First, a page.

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Do you remember the faces but not the names? A nap could help you, according to science

Many people are very good at remembering faces but are terrible at remembering names. A recent Northwestern University study may have found the remedy: a power nap. The work has just been published in the journal 'NPJ: Science of Learning'.

The human brain never stops while it lives, not even when it sleeps. In fact, the neuronal activity that takes place during deep sleep is not much less than during wakefulness, although it has a different structure: during deep sleep the information acquired during the day is 'consolidated', possibly because the neurons communicate between them in a peculiar way, in synchrony.

Now, this new experiment documents how reactivating memory just while sleeping through external stimuli could be key in remembering names.

The test was carried out with 24 participants between the ages of 18 and 31, who were asked to memorize the faces and names of 40 students from a hypothetical Latin American history class and of many others from another class of Japanese history. When each face was shown again, they were asked to indicate the corresponding name. After the learning exercise, the participants took a nap while the researchers carefully monitored brain activity using EEG measurements (a recording of the brain's electrical activity picked up by electrodes in the scalp). When the analyzes indicated that the participants were in the N3 phase -in which there is a very deep and restorative sleep, with the presence of brain delta waves, absence of eye movements , slow heart and breathing rate, absence of dreams and just before the so-called REM phase-, some of the names were softly repeated along with music associated with the classes.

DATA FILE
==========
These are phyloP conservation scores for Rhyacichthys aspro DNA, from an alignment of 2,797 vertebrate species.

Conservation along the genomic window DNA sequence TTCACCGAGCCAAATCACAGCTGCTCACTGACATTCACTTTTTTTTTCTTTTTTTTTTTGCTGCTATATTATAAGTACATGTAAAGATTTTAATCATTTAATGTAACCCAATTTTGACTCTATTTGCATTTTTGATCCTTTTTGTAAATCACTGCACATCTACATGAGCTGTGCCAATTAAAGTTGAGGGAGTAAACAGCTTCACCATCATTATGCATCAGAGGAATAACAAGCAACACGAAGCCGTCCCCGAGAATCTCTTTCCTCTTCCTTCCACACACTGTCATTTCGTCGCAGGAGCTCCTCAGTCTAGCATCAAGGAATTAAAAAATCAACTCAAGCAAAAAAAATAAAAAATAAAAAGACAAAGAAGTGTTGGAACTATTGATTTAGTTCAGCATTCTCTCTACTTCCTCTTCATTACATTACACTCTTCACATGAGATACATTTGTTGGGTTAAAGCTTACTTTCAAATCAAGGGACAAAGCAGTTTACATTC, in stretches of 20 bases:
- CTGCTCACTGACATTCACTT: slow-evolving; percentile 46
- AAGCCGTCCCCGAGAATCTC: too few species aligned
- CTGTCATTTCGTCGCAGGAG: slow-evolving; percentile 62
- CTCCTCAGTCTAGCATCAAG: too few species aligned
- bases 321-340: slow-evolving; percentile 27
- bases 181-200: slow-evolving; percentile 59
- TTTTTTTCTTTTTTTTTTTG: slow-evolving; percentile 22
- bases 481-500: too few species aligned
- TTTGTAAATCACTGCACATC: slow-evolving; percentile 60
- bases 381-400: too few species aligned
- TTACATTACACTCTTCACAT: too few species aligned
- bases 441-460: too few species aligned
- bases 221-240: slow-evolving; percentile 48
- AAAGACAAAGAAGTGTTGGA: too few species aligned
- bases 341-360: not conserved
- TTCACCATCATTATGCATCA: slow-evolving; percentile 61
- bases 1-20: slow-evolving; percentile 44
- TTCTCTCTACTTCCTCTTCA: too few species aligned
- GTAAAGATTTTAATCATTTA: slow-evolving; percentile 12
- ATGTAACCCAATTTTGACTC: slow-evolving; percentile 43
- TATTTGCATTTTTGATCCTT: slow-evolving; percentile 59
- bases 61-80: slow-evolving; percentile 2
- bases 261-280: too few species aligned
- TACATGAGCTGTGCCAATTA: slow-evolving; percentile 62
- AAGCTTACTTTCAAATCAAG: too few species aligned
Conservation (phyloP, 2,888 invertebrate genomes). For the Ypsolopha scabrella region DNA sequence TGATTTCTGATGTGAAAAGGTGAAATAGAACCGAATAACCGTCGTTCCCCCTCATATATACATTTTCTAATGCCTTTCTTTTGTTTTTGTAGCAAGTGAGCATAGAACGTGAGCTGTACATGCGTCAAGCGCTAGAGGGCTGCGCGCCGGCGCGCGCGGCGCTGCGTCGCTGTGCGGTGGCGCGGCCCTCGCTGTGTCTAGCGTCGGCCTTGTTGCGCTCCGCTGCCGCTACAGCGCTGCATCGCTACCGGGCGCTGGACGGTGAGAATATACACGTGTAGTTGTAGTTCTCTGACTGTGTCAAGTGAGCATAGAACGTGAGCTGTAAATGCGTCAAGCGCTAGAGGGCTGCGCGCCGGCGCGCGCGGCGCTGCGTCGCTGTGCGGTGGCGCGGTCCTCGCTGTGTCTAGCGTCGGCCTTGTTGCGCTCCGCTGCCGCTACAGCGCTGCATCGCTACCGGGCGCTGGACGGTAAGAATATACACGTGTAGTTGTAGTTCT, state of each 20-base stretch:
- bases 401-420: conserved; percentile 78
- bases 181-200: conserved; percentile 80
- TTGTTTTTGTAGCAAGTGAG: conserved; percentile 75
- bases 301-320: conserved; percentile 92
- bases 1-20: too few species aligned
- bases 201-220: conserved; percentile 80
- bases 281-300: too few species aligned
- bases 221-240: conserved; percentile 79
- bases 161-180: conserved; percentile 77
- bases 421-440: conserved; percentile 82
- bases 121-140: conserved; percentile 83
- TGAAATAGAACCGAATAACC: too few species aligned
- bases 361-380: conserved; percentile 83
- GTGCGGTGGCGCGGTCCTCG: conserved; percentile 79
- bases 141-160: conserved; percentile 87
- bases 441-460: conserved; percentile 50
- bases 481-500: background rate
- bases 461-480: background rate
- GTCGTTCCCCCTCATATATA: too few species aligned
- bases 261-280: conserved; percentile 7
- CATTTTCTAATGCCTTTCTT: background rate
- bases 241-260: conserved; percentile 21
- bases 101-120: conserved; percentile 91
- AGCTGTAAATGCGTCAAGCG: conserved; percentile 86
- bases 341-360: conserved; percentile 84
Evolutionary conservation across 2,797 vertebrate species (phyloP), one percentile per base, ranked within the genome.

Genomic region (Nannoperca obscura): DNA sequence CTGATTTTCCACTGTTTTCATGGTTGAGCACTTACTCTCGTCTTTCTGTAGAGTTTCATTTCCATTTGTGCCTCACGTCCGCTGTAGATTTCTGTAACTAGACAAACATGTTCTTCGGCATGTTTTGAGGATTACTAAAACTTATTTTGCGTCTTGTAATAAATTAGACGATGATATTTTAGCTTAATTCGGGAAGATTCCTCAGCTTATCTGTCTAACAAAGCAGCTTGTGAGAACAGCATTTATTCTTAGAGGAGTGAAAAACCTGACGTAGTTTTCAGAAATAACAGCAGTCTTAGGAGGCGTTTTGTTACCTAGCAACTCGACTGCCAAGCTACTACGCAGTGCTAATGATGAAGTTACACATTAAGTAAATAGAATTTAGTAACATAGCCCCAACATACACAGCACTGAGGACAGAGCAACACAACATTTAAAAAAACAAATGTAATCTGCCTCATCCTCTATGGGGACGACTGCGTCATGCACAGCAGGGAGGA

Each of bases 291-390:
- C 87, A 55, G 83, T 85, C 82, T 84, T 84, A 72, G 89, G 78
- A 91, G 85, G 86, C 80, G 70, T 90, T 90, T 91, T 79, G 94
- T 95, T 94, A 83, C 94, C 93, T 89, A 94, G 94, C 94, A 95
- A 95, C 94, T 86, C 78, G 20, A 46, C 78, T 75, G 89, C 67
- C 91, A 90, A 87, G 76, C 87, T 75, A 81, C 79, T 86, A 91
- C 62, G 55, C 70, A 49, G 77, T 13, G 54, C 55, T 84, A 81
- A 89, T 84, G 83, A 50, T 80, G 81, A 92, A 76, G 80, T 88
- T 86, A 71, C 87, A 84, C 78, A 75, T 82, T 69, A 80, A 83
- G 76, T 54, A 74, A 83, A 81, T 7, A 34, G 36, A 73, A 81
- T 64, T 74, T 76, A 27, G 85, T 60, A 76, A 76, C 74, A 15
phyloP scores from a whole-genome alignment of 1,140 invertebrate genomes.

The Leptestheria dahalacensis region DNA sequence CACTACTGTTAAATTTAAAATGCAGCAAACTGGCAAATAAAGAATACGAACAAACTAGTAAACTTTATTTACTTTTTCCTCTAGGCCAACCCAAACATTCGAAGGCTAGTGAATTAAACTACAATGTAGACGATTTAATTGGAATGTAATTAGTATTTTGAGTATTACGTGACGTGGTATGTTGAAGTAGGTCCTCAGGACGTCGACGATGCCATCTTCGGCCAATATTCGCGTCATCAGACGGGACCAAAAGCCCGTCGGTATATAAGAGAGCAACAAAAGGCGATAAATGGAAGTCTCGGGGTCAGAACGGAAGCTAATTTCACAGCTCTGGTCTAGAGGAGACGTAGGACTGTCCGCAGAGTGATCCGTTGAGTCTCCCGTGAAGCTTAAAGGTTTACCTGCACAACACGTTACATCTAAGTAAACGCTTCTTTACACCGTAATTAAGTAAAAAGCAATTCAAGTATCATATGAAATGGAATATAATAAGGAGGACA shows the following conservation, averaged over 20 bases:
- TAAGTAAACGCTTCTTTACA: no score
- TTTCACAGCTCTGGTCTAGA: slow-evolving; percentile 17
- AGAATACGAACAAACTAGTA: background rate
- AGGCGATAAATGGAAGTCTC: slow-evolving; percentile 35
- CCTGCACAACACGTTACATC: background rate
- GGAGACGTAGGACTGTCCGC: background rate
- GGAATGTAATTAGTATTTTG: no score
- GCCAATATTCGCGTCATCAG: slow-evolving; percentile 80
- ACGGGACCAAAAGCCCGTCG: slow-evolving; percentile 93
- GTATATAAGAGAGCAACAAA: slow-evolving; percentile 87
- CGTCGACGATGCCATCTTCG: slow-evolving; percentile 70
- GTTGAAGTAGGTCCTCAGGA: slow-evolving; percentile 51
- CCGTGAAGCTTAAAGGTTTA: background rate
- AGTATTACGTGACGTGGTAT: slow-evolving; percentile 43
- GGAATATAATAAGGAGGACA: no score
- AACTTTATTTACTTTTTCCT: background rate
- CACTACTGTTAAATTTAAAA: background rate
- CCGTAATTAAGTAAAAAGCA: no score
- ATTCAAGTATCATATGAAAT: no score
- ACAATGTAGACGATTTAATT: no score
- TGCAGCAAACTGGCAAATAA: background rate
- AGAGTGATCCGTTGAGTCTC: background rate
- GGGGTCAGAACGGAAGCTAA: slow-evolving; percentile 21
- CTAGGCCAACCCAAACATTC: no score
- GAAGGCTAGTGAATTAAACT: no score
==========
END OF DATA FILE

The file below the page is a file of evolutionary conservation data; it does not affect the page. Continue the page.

When the participants woke up, they were retested to recognize the faces and remember the name that went with each face. The team found that for study participants with EEG measurements indicating disrupted sleep, memory reactivation did not help and even worsened their memory. However, for those who did not wake up to the sound in this phase, reactivation led to a relative improvement with a mean almost 1.5 points higher, so the key, according to the authors, lies in reaching a dream continuous deep.

First, participants learned 80 associations of face names. They then slept while EEG was monitored for sleep stage, and 20 of the spoken names were softly introduced over background music during slow-wave sleep. Finally, memory tests showed superior memory due to memory reactivation during sleep, but only when sleep was not disturbed by sound presentations. –

“This is an exciting new finding because it tells us that how information is reactivated during sleep to improve memory storage is related to high-quality sleep,” says Nathan Whitmore, lead author and researcher at Northwestern University. “We already know that some sleep disorders such as apnea can affect memory. Our research suggests a possible explanation for this: frequent sleep interruptions at night could be degrading memory.”

The experiment does not want to end there, as it wants to delve into how to reactivate memories and deliberately interrupt sleep to learn more about the relevant brain mechanisms. “This new line of research will allow us to address many interesting questions, such as whether sleep disruption is always harmful or could be used to weaken unwanted memories,” says Ken Paller , professor of psychology and director of the Cognitive Neuroscience Program at Weinberg College of Arts and Sciences at Northwestern. “In any case, we find more and more good reasons to value high-quality sleep.”

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